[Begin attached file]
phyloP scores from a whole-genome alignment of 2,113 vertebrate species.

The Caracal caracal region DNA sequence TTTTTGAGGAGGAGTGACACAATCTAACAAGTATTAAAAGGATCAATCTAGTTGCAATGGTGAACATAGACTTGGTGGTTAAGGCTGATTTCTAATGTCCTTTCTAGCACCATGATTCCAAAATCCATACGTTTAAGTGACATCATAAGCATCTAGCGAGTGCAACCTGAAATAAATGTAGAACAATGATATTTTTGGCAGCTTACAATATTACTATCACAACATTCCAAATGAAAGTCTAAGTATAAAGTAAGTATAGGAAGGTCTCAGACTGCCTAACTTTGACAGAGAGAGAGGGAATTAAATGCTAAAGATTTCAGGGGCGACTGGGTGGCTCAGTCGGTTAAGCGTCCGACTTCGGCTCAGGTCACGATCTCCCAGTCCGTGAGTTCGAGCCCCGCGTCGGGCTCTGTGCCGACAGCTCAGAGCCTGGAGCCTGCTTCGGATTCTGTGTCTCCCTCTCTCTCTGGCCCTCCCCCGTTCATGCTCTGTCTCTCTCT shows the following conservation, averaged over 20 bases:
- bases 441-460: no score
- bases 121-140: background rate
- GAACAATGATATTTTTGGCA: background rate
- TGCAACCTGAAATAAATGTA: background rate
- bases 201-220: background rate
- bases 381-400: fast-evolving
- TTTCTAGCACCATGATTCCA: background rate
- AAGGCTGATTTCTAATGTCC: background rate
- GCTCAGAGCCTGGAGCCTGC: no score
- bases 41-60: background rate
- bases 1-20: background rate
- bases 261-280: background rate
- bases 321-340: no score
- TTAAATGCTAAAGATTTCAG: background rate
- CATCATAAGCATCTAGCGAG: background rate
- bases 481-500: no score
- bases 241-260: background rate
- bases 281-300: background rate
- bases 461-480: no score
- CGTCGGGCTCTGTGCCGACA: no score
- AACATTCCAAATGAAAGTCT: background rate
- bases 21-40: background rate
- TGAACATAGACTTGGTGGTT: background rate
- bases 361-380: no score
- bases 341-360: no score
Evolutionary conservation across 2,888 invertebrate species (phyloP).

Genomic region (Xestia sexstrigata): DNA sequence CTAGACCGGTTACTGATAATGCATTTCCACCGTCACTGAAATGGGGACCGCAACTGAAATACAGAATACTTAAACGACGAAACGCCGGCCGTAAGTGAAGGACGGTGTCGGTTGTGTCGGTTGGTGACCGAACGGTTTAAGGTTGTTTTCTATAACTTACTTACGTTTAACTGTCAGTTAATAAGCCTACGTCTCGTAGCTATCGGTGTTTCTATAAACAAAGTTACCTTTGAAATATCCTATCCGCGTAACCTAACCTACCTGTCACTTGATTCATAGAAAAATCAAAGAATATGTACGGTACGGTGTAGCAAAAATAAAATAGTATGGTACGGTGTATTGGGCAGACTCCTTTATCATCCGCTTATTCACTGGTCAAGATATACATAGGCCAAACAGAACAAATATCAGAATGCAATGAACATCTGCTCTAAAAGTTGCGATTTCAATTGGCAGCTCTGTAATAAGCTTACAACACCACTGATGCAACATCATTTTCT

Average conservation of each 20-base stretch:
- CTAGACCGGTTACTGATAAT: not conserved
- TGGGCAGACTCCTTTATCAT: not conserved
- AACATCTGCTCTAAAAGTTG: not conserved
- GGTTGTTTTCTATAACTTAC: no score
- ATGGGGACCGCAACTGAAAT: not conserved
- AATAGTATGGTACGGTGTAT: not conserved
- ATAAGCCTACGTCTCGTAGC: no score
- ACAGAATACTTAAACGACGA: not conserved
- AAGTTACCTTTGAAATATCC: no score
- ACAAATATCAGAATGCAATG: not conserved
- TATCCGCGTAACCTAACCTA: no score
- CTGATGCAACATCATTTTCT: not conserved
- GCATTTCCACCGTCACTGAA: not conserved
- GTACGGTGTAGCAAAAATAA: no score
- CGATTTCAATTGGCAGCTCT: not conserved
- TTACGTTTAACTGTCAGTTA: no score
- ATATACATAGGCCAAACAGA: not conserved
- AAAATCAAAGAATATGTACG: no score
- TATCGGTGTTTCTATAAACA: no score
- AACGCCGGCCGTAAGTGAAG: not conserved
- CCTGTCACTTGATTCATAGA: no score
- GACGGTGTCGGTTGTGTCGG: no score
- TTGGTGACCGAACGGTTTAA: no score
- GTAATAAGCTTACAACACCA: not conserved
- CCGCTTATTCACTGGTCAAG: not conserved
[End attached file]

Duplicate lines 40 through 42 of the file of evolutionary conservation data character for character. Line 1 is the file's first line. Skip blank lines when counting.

- ACAAATATCAGAATGCAATG: not conserved
- TATCCGCGTAACCTAACCTA: no score
- CTGATGCAACATCATTTTCT: not conserved